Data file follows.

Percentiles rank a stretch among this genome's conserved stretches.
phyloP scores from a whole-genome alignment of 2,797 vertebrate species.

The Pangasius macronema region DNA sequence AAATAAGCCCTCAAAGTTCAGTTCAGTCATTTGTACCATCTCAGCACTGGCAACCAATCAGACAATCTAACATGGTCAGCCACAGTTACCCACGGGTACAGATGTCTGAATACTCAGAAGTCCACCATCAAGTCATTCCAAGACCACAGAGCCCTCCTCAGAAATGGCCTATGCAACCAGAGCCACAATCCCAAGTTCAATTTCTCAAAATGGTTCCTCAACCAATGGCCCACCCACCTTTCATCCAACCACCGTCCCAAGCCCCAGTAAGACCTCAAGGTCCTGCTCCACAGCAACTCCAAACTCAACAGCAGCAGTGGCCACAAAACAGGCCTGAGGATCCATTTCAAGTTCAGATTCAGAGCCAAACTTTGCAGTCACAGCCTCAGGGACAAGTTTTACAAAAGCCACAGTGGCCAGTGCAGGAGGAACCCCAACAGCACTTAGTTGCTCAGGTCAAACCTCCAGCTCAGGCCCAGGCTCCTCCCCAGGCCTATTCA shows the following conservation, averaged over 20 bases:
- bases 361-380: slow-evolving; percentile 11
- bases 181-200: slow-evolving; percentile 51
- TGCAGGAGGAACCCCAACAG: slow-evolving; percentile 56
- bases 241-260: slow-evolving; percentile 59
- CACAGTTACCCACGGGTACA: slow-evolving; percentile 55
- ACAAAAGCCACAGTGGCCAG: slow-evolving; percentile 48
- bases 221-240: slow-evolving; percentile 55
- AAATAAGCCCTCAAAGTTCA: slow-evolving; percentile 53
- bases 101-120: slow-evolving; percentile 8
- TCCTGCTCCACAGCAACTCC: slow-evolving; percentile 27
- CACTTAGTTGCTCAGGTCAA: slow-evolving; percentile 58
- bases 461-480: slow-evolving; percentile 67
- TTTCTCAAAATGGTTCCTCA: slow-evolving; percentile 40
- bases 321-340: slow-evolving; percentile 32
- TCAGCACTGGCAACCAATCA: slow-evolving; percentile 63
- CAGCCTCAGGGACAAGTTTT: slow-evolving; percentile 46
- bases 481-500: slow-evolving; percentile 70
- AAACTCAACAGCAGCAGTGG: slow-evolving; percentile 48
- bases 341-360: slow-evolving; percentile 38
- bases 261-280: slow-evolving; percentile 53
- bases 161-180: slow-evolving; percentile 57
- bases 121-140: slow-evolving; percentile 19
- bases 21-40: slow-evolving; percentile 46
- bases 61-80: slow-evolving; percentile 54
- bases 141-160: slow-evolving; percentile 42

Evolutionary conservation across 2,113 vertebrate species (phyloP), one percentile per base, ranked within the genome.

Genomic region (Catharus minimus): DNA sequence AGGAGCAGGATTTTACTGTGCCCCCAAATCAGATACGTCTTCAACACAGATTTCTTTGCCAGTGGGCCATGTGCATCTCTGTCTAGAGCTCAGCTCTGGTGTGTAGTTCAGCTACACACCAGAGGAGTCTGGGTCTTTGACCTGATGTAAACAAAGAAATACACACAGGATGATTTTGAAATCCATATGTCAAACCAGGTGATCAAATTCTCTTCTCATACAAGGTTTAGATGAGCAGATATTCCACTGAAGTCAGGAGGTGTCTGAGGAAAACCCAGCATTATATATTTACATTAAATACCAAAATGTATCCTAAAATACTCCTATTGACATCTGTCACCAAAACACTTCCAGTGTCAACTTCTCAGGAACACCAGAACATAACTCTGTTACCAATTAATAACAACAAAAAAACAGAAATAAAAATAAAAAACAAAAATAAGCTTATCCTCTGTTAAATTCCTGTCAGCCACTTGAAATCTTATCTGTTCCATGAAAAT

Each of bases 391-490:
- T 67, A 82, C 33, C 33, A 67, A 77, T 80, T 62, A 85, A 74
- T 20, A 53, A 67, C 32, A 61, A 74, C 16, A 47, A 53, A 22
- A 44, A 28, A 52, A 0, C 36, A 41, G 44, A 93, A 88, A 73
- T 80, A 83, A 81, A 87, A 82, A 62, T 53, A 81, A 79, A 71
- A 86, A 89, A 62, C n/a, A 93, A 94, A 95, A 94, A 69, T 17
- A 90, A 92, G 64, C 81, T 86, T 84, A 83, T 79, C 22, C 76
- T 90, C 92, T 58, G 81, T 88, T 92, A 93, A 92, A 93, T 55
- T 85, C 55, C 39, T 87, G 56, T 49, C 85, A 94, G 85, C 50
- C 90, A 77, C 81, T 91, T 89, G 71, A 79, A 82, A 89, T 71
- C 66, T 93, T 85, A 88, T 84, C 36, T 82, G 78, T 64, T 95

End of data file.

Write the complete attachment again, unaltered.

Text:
Percentiles rank a stretch among this genome's conserved stretches.
phyloP scores from a whole-genome alignment of 2,797 vertebrate species.

The Pangasius macronema region DNA sequence AAATAAGCCCTCAAAGTTCAGTTCAGTCATTTGTACCATCTCAGCACTGGCAACCAATCAGACAATCTAACATGGTCAGCCACAGTTACCCACGGGTACAGATGTCTGAATACTCAGAAGTCCACCATCAAGTCATTCCAAGACCACAGAGCCCTCCTCAGAAATGGCCTATGCAACCAGAGCCACAATCCCAAGTTCAATTTCTCAAAATGGTTCCTCAACCAATGGCCCACCCACCTTTCATCCAACCACCGTCCCAAGCCCCAGTAAGACCTCAAGGTCCTGCTCCACAGCAACTCCAAACTCAACAGCAGCAGTGGCCACAAAACAGGCCTGAGGATCCATTTCAAGTTCAGATTCAGAGCCAAACTTTGCAGTCACAGCCTCAGGGACAAGTTTTACAAAAGCCACAGTGGCCAGTGCAGGAGGAACCCCAACAGCACTTAGTTGCTCAGGTCAAACCTCCAGCTCAGGCCCAGGCTCCTCCCCAGGCCTATTCA shows the following conservation, averaged over 20 bases:
- bases 361-380: slow-evolving; percentile 11
- bases 181-200: slow-evolving; percentile 51
- TGCAGGAGGAACCCCAACAG: slow-evolving; percentile 56
- bases 241-260: slow-evolving; percentile 59
- CACAGTTACCCACGGGTACA: slow-evolving; percentile 55
- ACAAAAGCCACAGTGGCCAG: slow-evolving; percentile 48
- bases 221-240: slow-evolving; percentile 55
- AAATAAGCCCTCAAAGTTCA: slow-evolving; percentile 53
- bases 101-120: slow-evolving; percentile 8
- TCCTGCTCCACAGCAACTCC: slow-evolving; percentile 27
- CACTTAGTTGCTCAGGTCAA: slow-evolving; percentile 58
- bases 461-480: slow-evolving; percentile 67
- TTTCTCAAAATGGTTCCTCA: slow-evolving; percentile 40
- bases 321-340: slow-evolving; percentile 32
- TCAGCACTGGCAACCAATCA: slow-evolving; percentile 63
- CAGCCTCAGGGACAAGTTTT: slow-evolving; percentile 46
- bases 481-500: slow-evolving; percentile 70
- AAACTCAACAGCAGCAGTGG: slow-evolving; percentile 48
- bases 341-360: slow-evolving; percentile 38
- bases 261-280: slow-evolving; percentile 53
- bases 161-180: slow-evolving; percentile 57
- bases 121-140: slow-evolving; percentile 19
- bases 21-40: slow-evolving; percentile 46
- bases 61-80: slow-evolving; percentile 54
- bases 141-160: slow-evolving; percentile 42

Evolutionary conservation across 2,113 vertebrate species (phyloP), one percentile per base, ranked within the genome.

Genomic region (Catharus minimus): DNA sequence AGGAGCAGGATTTTACTGTGCCCCCAAATCAGATACGTCTTCAACACAGATTTCTTTGCCAGTGGGCCATGTGCATCTCTGTCTAGAGCTCAGCTCTGGTGTGTAGTTCAGCTACACACCAGAGGAGTCTGGGTCTTTGACCTGATGTAAACAAAGAAATACACACAGGATGATTTTGAAATCCATATGTCAAACCAGGTGATCAAATTCTCTTCTCATACAAGGTTTAGATGAGCAGATATTCCACTGAAGTCAGGAGGTGTCTGAGGAAAACCCAGCATTATATATTTACATTAAATACCAAAATGTATCCTAAAATACTCCTATTGACATCTGTCACCAAAACACTTCCAGTGTCAACTTCTCAGGAACACCAGAACATAACTCTGTTACCAATTAATAACAACAAAAAAACAGAAATAAAAATAAAAAACAAAAATAAGCTTATCCTCTGTTAAATTCCTGTCAGCCACTTGAAATCTTATCTGTTCCATGAAAAT

Each of bases 391-490:
- T 67, A 82, C 33, C 33, A 67, A 77, T 80, T 62, A 85, A 74
- T 20, A 53, A 67, C 32, A 61, A 74, C 16, A 47, A 53, A 22
- A 44, A 28, A 52, A 0, C 36, A 41, G 44, A 93, A 88, A 73
- T 80, A 83, A 81, A 87, A 82, A 62, T 53, A 81, A 79, A 71
- A 86, A 89, A 62, C n/a, A 93, A 94, A 95, A 94, A 69, T 17
- A 90, A 92, G 64, C 81, T 86, T 84, A 83, T 79, C 22, C 76
- T 90, C 92, T 58, G 81, T 88, T 92, A 93, A 92, A 93, T 55
- T 85, C 55, C 39, T 87, G 56, T 49, C 85, A 94, G 85, C 50
- C 90, A 77, C 81, T 91, T 89, G 71, A 79, A 82, A 89, T 71
- C 66, T 93, T 85, A 88, T 84, C 36, T 82, G 78, T 64, T 95